Daily magazine about Latvia www.latviannews.lv
The chains of habit are too weak to be felt until they are too strong to be broken.
Samuel Johnson
Russian version

Attorney General: Lemberg’s case and other notorious litigations

Eriks Kalnmeiers. Photo: Lita Krone/LETA.
 Over H1 of this year the court of first instance might make verdicts on so-called Digitalgate affair with 23 persons as defendants. Such speculation in his interview to Freecity.lv made the Attorney General Eriks Kalnmeiers. “I do hope that over the first six months of 2013 the proceedings of the court of first instance will be completed,” says the Attorney General.

He also offered comments on a string of other notorious criminal cases.

In the case of Latvenergo that was recently submitted by the Corruption Prevention and Combating Bureau (KNAB) to the prosecutor’s office has been commenced the indictment procedure. To three out of 17 executive officers charges are already pressed. “Currently under preparation are indictments to the remaining persons, in progress are liaisons with foreign countries also involved in the process,” tells Eriks Kalnmeiers. “The press recently revealed the information that the prosecutor’s office of Switzerland has filed an enormous pecuniary suit against the French Alstom. We will follow their path.”

Hopes pinned on KNAB

It is expected that this year KNAB is going to submit to the prosecutor’s officer the notorious Daimler case, involving alleged corruption in Riga City Council. “Head of the Corruption Prevention and Combating Bureau (KNAB) Mr Strelcenoks has indicated that this will be the next case to be assigned by the Bureau to the prosecutor’s office,” reminded the Attorney General. “It is logical to assume that in 2013 it (the Daimler case — Red.) will be assigned. If within one year they are unable to prepare and submit to the prosecutor’s office at least one criminal case, the expediency of existence of such bureau should be under serious doubt.”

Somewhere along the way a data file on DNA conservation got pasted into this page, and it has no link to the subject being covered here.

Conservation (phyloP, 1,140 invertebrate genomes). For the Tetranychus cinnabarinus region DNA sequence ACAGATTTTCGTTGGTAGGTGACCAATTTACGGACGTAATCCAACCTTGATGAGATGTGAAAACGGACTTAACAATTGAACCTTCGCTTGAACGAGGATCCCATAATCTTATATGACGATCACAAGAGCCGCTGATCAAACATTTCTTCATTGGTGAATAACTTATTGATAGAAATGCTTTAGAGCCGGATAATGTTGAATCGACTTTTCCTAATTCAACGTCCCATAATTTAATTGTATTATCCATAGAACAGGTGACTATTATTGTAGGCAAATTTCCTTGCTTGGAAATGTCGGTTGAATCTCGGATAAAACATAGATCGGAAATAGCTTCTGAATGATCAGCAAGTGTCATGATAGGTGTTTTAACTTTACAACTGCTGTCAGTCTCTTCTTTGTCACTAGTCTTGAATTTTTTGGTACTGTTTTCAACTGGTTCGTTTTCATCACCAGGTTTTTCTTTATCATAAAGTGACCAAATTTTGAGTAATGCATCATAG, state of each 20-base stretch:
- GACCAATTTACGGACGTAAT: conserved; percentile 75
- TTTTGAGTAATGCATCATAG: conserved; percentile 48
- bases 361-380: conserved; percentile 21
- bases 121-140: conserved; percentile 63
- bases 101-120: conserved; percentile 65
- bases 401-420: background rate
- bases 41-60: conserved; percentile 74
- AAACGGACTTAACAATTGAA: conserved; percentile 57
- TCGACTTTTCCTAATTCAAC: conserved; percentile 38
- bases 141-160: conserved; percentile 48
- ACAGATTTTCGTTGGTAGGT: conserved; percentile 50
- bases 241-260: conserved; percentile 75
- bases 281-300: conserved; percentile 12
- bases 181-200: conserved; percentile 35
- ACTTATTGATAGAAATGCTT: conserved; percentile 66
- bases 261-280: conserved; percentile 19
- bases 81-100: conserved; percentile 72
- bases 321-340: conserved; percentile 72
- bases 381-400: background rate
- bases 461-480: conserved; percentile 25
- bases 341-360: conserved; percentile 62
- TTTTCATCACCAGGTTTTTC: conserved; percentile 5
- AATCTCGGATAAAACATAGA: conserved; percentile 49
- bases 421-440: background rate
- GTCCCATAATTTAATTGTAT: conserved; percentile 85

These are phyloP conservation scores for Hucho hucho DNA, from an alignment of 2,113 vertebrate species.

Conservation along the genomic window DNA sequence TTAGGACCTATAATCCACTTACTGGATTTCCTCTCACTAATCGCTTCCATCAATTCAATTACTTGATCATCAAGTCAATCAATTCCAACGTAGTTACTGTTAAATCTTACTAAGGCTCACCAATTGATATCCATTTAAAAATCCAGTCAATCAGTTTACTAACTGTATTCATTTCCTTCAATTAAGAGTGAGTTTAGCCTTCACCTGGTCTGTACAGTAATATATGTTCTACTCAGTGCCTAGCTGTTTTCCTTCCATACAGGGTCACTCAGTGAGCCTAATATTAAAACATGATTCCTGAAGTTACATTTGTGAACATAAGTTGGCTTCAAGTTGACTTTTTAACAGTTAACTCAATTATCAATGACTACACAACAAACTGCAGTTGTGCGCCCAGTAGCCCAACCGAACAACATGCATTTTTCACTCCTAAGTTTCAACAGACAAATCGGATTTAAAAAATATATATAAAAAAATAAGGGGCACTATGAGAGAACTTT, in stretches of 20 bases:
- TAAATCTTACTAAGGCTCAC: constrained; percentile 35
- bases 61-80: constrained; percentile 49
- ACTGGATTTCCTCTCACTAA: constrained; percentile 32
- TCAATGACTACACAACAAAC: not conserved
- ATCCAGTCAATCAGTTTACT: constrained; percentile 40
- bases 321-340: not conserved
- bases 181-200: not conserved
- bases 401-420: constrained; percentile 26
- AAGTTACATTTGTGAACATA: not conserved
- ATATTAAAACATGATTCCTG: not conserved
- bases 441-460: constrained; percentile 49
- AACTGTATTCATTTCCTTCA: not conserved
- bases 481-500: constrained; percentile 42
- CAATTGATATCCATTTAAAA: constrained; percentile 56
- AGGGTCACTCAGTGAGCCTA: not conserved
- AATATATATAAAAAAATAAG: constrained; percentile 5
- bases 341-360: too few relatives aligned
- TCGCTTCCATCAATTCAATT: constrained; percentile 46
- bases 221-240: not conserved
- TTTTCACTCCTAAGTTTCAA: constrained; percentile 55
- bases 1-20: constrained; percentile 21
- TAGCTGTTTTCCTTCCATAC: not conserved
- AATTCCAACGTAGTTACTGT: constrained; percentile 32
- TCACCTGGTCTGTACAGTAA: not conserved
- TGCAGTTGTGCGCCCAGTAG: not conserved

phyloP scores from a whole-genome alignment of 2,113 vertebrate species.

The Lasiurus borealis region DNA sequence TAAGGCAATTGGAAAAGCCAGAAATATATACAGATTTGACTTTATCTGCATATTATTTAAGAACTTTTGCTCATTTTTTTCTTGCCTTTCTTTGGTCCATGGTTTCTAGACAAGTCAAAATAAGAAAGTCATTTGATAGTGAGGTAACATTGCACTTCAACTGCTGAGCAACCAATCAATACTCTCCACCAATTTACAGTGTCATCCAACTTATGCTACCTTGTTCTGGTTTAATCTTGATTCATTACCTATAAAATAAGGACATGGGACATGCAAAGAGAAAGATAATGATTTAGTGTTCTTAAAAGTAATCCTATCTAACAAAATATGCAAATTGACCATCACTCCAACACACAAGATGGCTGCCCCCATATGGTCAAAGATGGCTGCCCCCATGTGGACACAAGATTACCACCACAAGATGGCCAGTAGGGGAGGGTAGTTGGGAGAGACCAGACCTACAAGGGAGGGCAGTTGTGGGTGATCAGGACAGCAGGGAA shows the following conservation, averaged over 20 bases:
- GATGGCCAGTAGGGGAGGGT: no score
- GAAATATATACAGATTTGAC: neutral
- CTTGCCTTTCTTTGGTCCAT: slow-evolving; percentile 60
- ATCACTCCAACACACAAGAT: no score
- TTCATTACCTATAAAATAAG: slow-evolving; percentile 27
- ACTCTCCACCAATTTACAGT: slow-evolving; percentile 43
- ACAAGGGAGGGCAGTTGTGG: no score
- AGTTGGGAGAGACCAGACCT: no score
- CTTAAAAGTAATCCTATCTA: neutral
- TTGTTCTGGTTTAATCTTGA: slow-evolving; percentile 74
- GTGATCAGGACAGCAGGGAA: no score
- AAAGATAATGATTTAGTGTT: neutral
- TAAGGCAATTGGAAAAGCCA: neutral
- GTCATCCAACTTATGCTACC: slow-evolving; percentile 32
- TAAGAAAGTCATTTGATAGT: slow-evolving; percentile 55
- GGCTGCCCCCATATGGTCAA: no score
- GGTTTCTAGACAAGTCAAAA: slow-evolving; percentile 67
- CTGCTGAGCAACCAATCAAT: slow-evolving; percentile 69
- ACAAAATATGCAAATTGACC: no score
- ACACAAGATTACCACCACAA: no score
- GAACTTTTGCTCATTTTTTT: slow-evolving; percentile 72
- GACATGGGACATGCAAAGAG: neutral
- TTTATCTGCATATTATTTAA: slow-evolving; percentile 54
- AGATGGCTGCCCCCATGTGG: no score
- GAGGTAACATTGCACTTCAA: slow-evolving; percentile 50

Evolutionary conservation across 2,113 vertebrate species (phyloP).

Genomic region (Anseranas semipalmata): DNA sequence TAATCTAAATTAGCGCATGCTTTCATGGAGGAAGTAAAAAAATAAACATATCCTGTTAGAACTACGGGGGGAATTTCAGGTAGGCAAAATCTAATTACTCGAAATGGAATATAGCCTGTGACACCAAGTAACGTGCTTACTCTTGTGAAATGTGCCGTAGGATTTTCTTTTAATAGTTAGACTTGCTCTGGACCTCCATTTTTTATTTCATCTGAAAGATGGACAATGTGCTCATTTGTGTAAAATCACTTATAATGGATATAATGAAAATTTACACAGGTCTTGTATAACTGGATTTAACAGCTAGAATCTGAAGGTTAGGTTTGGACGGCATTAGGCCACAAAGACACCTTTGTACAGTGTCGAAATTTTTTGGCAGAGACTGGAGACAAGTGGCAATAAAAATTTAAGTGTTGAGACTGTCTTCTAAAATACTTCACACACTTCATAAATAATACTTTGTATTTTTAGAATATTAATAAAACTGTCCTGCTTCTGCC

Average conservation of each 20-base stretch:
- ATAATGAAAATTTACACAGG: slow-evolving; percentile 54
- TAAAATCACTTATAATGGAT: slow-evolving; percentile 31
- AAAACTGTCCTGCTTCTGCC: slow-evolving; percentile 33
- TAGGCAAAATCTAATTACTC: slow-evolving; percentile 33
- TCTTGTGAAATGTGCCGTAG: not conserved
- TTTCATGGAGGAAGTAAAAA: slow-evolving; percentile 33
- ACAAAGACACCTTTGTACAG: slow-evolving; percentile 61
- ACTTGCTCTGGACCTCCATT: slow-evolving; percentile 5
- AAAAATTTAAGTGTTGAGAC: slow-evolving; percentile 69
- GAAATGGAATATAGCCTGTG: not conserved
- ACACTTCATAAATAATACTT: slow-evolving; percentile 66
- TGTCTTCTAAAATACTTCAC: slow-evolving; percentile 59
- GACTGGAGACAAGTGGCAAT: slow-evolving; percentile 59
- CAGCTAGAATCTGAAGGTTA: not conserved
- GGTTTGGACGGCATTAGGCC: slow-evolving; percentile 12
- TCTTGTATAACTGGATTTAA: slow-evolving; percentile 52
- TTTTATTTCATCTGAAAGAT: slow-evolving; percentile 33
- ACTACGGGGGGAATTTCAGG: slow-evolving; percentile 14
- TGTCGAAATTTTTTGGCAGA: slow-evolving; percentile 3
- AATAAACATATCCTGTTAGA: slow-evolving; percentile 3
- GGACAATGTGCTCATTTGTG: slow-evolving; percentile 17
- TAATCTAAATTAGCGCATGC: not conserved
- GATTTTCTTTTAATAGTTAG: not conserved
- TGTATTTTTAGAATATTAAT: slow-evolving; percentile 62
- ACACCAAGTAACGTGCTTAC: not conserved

Strelcenoks also has promised to submit to the prosecutor’s office so-called “oligarchs’ case”. In this regard Eriks Kalnmeiers remarked: “It is about hidden ownership of the capital shares in foreign companies, which requires information about their registration, yet here we talk about off-shore entities.” And added: “Collection of information on the actual owners of off-shore companies is cumbersome, yet possible.”

Antonov is cooperating

Another sensational case - that of Krājbanka currently is under the police investigation. Right now there are no more than suspects and is too early to talk about indictments. However, Latvia, as well as Lithuania has certain claims to the former owner of the bank Antonov, who lives in London. Why Lithuanians strive for his extradition, while Latvians do not, asks Freecity.lv. 

“Because Lithuania has issued the European arrest warrant immediately after commencement of criminal proceedings; moreover, they started the proceedings before us. In Latvia the investigation is in progress, and we have no need to initiate extradition. If Antonov will be extradited to Lithuania we will also be able to work with him, conduct interrogations. Our investigator now is able contact him, arrange for conference calls. Might as well travel to England for interrogation. Antonov is cooperating, he is accessible,” explained the Attorney General.

Mayor or not?

Eriks Kalnmeiers also gave some comments on so-called “Lemberg’s case”, seeing that he is seemingly suspended, yet anyway continues to be the mayor.  

“His first suspension was imposed according to criminal procedure. No one has revoked this resolution ever since. Yet, the actions conducted by the minister (Sprudzs - Red.) were entirely the matter of his competency. According to the criminal procedure, if someone is suspended from office their title is retained. For example, we suspend a forest officer - formally he still retains the office, yet without actually performing his duties.” 

To Freecity.lv request to tell when some outcome can be expected in this very complicated and tangled matter involving Lembergs, the Attorney General answered: “I can not predict, as otherwise it might be considered a pressure on the court, as if I were urging them.”
Before the comment please read the rules of use our webpage.. Thank you.